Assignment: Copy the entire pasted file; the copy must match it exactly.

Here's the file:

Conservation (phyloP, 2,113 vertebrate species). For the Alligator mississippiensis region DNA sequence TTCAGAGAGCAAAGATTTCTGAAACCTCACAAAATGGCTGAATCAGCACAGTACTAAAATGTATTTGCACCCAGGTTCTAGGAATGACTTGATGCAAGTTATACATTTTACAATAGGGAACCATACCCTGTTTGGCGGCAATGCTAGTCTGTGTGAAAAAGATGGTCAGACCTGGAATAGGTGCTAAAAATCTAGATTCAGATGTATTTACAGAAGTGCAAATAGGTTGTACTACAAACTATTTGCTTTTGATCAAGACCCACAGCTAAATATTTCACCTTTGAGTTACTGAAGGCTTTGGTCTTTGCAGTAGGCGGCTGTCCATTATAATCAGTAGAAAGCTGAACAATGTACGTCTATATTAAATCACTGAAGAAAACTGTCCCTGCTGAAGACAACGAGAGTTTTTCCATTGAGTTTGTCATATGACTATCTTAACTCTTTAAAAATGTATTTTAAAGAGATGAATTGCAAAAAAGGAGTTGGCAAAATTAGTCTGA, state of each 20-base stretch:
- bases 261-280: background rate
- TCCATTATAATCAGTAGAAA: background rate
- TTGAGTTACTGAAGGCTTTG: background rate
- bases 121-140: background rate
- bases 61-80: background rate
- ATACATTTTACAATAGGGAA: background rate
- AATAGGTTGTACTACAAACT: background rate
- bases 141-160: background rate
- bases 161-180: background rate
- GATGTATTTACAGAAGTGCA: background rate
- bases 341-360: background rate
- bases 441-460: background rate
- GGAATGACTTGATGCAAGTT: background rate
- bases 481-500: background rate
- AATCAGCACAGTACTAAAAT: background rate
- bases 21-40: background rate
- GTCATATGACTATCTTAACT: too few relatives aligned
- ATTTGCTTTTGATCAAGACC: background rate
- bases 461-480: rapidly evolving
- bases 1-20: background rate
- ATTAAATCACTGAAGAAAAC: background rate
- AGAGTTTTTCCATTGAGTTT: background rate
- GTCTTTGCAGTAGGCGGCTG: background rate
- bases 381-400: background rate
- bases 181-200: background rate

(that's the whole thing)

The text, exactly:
Conservation (phyloP, 2,113 vertebrate species). For the Alligator mississippiensis region DNA sequence TTCAGAGAGCAAAGATTTCTGAAACCTCACAAAATGGCTGAATCAGCACAGTACTAAAATGTATTTGCACCCAGGTTCTAGGAATGACTTGATGCAAGTTATACATTTTACAATAGGGAACCATACCCTGTTTGGCGGCAATGCTAGTCTGTGTGAAAAAGATGGTCAGACCTGGAATAGGTGCTAAAAATCTAGATTCAGATGTATTTACAGAAGTGCAAATAGGTTGTACTACAAACTATTTGCTTTTGATCAAGACCCACAGCTAAATATTTCACCTTTGAGTTACTGAAGGCTTTGGTCTTTGCAGTAGGCGGCTGTCCATTATAATCAGTAGAAAGCTGAACAATGTACGTCTATATTAAATCACTGAAGAAAACTGTCCCTGCTGAAGACAACGAGAGTTTTTCCATTGAGTTTGTCATATGACTATCTTAACTCTTTAAAAATGTATTTTAAAGAGATGAATTGCAAAAAAGGAGTTGGCAAAATTAGTCTGA, state of each 20-base stretch:
- bases 261-280: background rate
- TCCATTATAATCAGTAGAAA: background rate
- TTGAGTTACTGAAGGCTTTG: background rate
- bases 121-140: background rate
- bases 61-80: background rate
- ATACATTTTACAATAGGGAA: background rate
- AATAGGTTGTACTACAAACT: background rate
- bases 141-160: background rate
- bases 161-180: background rate
- GATGTATTTACAGAAGTGCA: background rate
- bases 341-360: background rate
- bases 441-460: background rate
- GGAATGACTTGATGCAAGTT: background rate
- bases 481-500: background rate
- AATCAGCACAGTACTAAAAT: background rate
- bases 21-40: background rate
- GTCATATGACTATCTTAACT: too few relatives aligned
- ATTTGCTTTTGATCAAGACC: background rate
- bases 461-480: rapidly evolving
- bases 1-20: background rate
- ATTAAATCACTGAAGAAAAC: background rate
- AGAGTTTTTCCATTGAGTTT: background rate
- GTCTTTGCAGTAGGCGGCTG: background rate
- bases 381-400: background rate
- bases 181-200: background rate